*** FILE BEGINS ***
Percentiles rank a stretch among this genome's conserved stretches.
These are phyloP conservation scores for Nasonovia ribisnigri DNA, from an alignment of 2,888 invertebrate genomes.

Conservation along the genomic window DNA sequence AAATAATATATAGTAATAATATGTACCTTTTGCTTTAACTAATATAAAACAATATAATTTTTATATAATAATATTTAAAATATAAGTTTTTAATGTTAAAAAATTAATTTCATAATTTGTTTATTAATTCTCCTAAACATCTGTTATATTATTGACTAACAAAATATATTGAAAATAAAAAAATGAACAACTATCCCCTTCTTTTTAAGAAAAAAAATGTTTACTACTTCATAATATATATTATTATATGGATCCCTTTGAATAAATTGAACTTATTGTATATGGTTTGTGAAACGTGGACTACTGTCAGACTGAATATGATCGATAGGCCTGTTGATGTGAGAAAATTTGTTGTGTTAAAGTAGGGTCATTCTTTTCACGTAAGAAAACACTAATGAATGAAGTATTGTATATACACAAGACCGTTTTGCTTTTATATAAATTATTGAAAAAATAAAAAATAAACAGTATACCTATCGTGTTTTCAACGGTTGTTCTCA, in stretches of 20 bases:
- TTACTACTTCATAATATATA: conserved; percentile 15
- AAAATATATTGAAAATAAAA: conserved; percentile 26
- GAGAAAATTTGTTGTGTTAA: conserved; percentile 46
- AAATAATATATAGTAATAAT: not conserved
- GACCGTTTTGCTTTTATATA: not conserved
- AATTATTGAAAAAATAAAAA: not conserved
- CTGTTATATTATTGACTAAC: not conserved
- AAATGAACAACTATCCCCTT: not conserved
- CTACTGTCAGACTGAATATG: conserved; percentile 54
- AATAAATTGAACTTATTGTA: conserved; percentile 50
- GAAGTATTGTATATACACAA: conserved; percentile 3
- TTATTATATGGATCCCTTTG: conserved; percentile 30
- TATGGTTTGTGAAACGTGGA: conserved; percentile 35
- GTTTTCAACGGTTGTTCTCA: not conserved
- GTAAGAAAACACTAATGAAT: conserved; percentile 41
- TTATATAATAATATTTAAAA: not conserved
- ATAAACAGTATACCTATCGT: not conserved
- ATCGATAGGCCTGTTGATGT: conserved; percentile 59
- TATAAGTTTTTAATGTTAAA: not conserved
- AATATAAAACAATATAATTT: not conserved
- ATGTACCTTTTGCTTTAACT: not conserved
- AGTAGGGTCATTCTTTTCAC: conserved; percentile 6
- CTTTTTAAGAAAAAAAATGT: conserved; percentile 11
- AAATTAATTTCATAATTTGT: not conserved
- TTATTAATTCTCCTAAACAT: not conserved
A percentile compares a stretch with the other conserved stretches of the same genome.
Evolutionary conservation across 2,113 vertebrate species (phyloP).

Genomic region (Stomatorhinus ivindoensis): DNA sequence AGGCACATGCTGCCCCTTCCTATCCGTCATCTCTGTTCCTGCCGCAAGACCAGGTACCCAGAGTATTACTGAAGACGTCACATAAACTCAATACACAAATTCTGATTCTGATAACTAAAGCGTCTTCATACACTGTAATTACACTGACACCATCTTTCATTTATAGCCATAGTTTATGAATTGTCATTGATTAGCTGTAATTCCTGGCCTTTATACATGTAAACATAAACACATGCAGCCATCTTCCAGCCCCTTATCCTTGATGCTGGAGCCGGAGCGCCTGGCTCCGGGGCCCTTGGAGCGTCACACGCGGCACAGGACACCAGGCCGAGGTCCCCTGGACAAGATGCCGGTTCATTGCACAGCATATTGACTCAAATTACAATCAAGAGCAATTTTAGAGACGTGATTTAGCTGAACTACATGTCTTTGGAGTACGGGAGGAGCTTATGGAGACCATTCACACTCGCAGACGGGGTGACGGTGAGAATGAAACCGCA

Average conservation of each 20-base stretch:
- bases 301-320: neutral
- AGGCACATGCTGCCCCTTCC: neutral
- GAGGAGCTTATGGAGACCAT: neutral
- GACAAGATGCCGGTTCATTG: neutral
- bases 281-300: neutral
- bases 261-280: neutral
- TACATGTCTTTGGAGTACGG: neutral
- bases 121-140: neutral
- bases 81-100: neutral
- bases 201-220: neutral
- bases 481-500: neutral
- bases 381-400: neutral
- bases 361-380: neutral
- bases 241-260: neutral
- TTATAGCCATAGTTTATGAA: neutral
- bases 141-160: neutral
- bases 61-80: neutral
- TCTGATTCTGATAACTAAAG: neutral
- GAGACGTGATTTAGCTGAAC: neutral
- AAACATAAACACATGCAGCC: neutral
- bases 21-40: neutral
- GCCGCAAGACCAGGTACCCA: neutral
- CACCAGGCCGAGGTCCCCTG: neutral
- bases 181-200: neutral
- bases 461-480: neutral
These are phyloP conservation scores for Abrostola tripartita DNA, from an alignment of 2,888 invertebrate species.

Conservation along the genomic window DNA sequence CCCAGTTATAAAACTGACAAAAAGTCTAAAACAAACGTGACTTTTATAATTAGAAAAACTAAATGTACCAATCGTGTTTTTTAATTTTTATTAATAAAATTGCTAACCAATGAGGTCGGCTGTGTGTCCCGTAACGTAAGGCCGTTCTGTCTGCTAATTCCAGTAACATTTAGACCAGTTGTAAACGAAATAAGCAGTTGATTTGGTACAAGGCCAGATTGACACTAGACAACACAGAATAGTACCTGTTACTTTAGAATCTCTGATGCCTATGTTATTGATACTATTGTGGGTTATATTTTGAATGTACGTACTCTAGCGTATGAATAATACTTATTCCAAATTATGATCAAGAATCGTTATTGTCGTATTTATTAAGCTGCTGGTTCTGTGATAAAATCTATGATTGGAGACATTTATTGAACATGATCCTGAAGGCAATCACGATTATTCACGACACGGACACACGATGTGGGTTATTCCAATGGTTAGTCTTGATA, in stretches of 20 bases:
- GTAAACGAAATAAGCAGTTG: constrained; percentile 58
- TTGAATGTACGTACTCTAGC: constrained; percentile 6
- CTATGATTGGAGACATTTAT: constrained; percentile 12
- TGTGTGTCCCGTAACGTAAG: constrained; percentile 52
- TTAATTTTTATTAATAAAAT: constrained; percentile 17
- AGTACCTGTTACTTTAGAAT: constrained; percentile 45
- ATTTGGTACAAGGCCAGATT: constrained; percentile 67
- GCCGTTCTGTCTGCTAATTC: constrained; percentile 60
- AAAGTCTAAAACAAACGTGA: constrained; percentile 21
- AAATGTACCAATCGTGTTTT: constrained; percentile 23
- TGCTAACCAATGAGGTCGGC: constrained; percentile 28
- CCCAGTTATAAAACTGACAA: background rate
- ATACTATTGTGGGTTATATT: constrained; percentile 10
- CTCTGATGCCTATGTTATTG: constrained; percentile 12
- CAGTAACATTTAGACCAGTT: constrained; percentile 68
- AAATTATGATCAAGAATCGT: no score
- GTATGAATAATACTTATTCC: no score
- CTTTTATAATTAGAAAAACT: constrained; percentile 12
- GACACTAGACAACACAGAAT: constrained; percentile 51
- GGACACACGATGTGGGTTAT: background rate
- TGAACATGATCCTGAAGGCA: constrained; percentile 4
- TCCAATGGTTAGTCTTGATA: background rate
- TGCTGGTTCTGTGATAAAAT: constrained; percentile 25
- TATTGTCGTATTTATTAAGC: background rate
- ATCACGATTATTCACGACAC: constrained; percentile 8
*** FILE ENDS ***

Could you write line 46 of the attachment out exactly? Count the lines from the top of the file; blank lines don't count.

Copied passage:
- bases 241-260: neutral